If the problem is emotion, the solution should be knowledge. That means if a trucking company representative takes the stand for the defense, they need to know the safety policies inside and out and be able to defend them.

“I’ve seen this witness testimony from the company sort of blow a case up, whether that’s in a deposition or at trial, because a corporate representative is uninformed,” Colangelo said.

Fortunately for Bettaway, they never had to face a jury, as Vaccaro called for a “Hail Mary pass” on the day of jury selection and demanded a court-appointed mediation.

“I wanted a fair shot under the right light, and I wanted everyone to know that we cared, and we wanted to take care of this,” Vaccaro said.

The terms were undisclosed, but Vaccaro thought it was better than the alternative: “Nothing good was going to come from going to jury.”

Blood letting

The potential for big pay days has led to “more blood in the water,” Vaccaro said, illustrated on billboards advertising plaintiff’s lawyers, lurking above urban highway stretches like sharks. And each headline-making jury award is like a truckload of chum. “The more that takes place, the more that’s going to engage the entrepreneurialism in attorneys.”

This has not gone unnoticed by trucking’s leaders. In 2019, Chris Spear, president and CEO of the American Trucking Associations, had publicly stated “nuclear verdicts are strangling our industry.” It has also got the FMCSA mulling a minimum insurance of $2 million. The premium increase would make it harder for fleet drivers to branch out on their own, a reason the Owner-Operator Independent Drivers Association (OOIDA) has been a staunch detractor of the idea, and a reason the group could not support a Democrat-led infrastructure bill last summer.

In a letter sent Feb. 1, a coalition of more than 30 organizations, including OOIDA, sent a letter to the House Committee on Transportation & Infrastructure that read: “An increase in insurance requirements is wholly unnecessary, would do nothing to improve highway safety and would have a severe negative impact on truckers, farmers, and manufacturers by significantly increasing their operational costs.”

The letter went on to say this would lead to more American job losses, all for the 0.6% of commercial motor vehicle crashes that the exceed $750,000.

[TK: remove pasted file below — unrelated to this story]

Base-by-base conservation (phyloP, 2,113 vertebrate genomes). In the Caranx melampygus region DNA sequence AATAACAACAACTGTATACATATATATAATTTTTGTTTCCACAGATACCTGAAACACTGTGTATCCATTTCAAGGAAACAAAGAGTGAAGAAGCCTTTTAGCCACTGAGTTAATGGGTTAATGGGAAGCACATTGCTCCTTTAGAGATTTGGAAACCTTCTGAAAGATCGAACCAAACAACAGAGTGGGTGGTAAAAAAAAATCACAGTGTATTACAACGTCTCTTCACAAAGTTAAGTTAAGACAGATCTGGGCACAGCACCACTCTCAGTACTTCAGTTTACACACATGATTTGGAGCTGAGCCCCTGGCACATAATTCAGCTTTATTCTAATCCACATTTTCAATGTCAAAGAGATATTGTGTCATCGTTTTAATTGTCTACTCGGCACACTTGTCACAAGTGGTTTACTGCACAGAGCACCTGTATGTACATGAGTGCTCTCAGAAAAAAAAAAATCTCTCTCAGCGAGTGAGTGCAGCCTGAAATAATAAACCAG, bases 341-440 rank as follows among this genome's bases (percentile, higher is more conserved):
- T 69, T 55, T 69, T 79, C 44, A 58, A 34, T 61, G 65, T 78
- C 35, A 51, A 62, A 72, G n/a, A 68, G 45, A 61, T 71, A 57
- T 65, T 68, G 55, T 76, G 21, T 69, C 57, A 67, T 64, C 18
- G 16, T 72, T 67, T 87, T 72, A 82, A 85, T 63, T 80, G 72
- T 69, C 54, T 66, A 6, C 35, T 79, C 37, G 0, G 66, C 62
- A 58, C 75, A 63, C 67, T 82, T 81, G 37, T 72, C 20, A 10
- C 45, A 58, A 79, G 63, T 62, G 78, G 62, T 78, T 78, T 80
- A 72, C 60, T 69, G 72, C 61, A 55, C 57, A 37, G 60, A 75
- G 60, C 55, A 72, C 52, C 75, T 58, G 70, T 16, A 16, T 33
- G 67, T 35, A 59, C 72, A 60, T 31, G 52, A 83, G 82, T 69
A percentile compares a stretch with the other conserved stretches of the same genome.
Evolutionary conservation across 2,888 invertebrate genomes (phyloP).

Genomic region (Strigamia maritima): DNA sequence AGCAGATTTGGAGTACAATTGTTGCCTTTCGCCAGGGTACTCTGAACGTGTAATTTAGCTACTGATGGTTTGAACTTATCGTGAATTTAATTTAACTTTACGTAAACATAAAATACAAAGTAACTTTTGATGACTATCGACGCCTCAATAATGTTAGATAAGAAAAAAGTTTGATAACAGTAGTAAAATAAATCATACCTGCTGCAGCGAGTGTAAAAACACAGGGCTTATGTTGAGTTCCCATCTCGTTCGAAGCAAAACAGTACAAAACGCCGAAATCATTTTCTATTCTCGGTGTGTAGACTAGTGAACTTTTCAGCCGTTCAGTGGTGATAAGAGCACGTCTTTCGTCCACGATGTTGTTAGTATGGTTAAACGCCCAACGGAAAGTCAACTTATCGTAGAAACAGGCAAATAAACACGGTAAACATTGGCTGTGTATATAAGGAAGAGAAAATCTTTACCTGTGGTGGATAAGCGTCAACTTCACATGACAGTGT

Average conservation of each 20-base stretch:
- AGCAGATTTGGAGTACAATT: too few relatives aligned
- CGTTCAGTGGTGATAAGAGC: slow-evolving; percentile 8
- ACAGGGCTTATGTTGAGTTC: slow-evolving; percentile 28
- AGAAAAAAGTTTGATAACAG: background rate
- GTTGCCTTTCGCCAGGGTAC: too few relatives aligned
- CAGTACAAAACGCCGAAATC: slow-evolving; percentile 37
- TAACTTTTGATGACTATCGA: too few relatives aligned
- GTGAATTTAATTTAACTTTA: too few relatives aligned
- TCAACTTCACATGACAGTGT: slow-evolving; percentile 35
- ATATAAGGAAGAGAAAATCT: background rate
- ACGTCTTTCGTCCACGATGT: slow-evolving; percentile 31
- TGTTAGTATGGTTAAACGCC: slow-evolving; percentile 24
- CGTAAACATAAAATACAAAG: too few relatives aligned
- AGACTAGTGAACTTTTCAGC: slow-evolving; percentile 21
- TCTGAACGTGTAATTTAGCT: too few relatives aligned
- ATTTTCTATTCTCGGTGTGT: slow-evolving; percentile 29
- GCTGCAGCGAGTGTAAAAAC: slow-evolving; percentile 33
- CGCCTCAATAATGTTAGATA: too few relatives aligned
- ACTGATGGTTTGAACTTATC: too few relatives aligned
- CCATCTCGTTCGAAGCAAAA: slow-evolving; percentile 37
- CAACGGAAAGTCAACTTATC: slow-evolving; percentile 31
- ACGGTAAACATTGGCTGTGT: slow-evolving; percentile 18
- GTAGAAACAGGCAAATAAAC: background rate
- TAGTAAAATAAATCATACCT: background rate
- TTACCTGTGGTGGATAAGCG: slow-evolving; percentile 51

There is a fine line. For example, an Army veteran in Florida who tried to avoid a 45-car pileup swerved his motorcycle into the emergency lane and hit a stopped truck. He sustained severe injuries, including a shattered pelvis, and after six months in the hospital, must carry a colostomy bag and endure constant pain. The medical bills alone were nearly $750,000.

In an October 2020 virtual hearing held on Zoom, a jury valued the injured man’s suffering at $411 million, which would be paid out by an owner-operator whose speeding, and a subsequent jackknife in the rainy conditions, they reasoned, caused the accident and the plaintiff’s traumatic transformation. The single-driver company has lost its authority and is unlikely to have the means to pay off the exorbitant fee.

Vaccaro understands both sides, though not the imbalance.

“When someone’s injured, they should be compensated without a doubt,” he said. “But the numbers don’t make sense.”

If a case does go to court, there are two ways to mitigate the damage, Fahl said agreeing to a high-low settlement, where a payout would not exceed a certain number if the defense loses badly nor go below it even if the defense’s argument is airtight.

“It may be a hard one to choke on if you [beat] them, but it’s still better than $100 million,” Fahl said.

Another option is to have an appellate council sit in, “so that if all of these erroneous rulings occur, you can then appeal and get it reversed.” Fahl noted from personal experience that the judge in the Werner case let the plaintiff’s side submit “anything into evidence.” The appellate council is more discerning. “They actually know the law,” Fahl said.

The best solution, in Vaccaro’s GFN, is to cap the award amount of verdicts through tort reform. If not reined in, his concern is that the bar of entry for owner-operators and smaller trucking companies will be too high due to higher premiums: “The whole supply and demand and free market model is going to be out of kilter if it is not hauled in,” he said.

He expects the fallout from nuclear verdicts to continue unabated though.

“I have no confidence that anything like that would occur, because of the amount of money that’s involved. What attorney or what lobbyist is going vote to shut that down?” Vaccaro asked.